Number 1 - Lib Dem fightback being restrained by Conservatives
Early on, I spotted a trend of Liberal Democrat loses in Somerset - old South-West heartlands for the party where, if a Lib Dem Fightback is forthcoming, then it should be detectable there.
|Commentary from the Guardian|
The Liberal Democrats and the Conservatives did end up trading seats somewhat on the Council, but overall once Somerset had declared, the Liberal Democrats found themselves 6 seats down despite their vote share increasing by nearly 5% (on 2013).
What happened in Somerset is indicative of the struggles that the Lib Dems will face in between now and June 8th in kicking the engine into gear of their much-discussed comeback: they have increased their vote share, but the Conservatives have passed them at 100 miles per hour on the outside by mopping up UKIP votes (who, incidentally are absolutely crashing nationwide) and going even further ahead (and in some cases taking Lib Dem seats even when they increased their own vote share).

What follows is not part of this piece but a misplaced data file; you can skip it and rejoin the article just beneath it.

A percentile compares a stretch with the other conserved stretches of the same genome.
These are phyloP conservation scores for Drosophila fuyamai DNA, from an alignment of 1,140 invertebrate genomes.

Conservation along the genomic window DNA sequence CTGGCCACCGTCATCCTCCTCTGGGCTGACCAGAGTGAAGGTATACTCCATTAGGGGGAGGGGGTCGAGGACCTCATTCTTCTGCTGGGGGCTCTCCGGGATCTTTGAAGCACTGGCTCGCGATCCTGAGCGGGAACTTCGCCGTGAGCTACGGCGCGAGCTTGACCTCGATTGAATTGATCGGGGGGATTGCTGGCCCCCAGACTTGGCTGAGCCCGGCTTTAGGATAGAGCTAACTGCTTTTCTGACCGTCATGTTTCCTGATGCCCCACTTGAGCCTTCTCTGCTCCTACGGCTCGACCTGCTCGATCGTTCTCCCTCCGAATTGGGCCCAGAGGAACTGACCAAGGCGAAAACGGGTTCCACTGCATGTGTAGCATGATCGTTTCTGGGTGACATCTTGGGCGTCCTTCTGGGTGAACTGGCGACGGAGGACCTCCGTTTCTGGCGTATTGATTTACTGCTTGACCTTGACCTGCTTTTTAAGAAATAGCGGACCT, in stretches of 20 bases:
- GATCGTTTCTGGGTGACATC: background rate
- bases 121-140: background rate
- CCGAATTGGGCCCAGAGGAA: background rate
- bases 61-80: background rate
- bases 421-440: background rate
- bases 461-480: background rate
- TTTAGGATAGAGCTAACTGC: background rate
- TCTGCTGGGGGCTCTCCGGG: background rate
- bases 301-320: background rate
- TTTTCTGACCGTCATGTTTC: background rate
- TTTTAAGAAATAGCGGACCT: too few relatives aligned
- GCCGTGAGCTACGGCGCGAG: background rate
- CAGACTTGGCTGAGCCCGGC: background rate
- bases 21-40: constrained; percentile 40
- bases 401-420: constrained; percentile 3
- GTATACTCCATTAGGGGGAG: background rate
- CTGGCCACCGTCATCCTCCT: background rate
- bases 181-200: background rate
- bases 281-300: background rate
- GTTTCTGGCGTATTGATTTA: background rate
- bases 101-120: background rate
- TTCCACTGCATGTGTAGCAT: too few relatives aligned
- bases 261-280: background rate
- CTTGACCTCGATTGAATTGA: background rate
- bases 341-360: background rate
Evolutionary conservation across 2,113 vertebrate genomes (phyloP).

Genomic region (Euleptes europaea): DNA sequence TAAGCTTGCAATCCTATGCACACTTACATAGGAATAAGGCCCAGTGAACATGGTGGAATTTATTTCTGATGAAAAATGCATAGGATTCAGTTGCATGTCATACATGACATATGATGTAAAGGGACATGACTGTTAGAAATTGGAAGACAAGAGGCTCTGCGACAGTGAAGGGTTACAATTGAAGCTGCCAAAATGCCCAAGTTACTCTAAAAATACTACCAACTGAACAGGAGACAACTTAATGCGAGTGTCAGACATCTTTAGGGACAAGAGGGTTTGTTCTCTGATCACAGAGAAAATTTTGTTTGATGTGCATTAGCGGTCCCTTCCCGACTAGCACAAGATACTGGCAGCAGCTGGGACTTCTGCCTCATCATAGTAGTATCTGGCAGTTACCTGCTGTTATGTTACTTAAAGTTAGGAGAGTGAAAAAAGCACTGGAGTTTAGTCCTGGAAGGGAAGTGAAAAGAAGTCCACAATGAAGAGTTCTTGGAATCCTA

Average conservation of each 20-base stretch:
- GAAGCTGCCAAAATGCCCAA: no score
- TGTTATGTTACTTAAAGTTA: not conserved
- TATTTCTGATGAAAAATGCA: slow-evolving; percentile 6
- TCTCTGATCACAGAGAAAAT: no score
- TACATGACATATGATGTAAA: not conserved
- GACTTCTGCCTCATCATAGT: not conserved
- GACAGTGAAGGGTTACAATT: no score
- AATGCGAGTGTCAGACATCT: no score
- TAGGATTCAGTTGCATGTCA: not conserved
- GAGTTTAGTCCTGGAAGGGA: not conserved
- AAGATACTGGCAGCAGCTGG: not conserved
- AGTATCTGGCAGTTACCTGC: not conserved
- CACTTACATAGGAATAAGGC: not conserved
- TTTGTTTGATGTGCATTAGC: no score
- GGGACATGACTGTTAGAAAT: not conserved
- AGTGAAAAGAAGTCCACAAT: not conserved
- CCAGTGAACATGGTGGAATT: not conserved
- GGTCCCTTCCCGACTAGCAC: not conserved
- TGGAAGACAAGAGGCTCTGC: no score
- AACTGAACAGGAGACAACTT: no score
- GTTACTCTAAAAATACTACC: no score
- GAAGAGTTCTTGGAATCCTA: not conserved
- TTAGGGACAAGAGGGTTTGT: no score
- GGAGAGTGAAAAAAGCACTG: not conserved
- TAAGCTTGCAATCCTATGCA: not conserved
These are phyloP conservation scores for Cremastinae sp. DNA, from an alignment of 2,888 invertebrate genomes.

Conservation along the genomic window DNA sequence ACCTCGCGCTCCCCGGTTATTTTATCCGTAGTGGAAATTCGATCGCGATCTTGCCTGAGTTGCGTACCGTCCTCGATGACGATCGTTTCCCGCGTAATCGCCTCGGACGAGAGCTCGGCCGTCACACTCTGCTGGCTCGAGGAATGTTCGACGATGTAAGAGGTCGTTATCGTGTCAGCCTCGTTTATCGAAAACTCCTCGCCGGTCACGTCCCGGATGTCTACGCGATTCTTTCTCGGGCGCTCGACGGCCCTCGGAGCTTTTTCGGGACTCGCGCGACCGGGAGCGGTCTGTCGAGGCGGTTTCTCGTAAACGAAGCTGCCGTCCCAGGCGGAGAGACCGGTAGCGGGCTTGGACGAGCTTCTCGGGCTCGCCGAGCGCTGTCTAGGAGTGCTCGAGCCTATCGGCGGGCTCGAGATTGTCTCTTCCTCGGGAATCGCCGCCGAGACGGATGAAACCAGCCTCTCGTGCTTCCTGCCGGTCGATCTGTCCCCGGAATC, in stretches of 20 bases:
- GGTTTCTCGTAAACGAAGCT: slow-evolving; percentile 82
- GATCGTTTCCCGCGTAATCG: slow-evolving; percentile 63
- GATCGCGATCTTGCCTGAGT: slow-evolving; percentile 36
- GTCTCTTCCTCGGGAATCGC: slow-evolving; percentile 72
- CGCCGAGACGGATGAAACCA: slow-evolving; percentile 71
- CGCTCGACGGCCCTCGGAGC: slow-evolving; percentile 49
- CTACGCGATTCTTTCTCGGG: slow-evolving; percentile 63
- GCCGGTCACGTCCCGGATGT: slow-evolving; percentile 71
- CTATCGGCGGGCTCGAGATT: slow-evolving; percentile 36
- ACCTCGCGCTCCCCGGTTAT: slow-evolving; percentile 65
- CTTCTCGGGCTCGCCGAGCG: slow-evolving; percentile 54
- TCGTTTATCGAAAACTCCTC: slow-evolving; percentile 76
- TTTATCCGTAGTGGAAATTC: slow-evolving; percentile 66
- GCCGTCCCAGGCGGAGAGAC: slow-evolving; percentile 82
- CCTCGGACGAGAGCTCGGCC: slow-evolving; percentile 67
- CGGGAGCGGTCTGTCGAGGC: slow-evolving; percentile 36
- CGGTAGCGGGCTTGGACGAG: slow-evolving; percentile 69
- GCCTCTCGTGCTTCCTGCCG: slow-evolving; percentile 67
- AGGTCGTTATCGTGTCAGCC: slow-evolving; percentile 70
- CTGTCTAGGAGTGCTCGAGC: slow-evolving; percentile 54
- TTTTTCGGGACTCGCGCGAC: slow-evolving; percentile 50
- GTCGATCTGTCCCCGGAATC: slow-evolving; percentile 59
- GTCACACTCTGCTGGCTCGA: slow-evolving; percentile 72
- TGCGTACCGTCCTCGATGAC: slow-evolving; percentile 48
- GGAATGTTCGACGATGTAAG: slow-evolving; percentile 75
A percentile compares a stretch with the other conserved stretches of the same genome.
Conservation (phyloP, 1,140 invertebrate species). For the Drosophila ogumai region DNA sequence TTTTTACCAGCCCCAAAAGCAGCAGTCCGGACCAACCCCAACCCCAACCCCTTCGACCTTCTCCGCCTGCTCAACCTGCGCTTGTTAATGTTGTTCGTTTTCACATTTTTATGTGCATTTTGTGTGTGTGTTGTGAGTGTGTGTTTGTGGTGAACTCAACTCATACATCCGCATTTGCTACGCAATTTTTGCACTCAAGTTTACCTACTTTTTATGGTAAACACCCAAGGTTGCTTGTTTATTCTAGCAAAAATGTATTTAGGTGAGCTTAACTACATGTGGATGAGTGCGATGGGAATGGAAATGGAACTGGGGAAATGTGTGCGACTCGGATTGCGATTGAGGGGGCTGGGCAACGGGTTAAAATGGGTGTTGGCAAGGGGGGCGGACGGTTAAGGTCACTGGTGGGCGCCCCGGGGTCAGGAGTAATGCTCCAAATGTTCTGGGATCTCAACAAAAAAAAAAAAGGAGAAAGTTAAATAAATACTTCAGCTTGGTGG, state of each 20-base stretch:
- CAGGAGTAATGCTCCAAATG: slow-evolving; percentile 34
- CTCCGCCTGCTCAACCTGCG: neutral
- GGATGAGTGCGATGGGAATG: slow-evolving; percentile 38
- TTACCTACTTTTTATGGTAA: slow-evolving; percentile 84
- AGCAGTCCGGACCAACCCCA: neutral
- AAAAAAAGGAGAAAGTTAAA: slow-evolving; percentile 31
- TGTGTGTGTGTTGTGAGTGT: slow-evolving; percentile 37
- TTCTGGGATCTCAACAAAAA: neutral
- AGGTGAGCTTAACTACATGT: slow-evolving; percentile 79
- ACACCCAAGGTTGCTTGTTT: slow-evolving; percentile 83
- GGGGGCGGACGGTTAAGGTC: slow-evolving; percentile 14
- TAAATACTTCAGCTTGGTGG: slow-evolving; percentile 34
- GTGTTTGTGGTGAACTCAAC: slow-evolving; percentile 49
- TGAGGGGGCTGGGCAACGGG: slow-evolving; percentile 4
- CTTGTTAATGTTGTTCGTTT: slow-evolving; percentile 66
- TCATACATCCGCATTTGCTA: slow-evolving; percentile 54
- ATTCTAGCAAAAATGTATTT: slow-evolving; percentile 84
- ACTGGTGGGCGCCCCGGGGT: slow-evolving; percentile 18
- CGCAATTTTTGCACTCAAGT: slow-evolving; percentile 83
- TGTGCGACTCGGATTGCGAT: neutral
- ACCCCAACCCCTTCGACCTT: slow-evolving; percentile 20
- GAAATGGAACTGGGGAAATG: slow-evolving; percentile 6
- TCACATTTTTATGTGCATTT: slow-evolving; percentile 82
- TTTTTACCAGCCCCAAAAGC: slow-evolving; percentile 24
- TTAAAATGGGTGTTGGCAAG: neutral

A similar thing happened in Gloucestershire County Council - the Liberal Democrats increased their vote share by 6.5%, but made 0 gains in terms of seats (conversely, the Conservatives took an extra 8 seats to gain overall control of the Council).
What can we read from this in terms of the upcoming General Election? To put it simply, the Liberal Democrats might increase their vote share in the South West by say 5%, but the Conservatives will go up 10%.
This does not translate into General Election seat wins. Lib Dems need a swing from the Conservatives to them, not for the Conservatives to go further ahead.
So something of a Lib Dem fightback could be on in terms of vote shares in the South West, but winning seats looks like a whole other ball game which appears to be out of reach so long as the Conservatives continue to hoover up UKIP voters.
This very much puts the brakes on the Lib Dem fightback in the South West.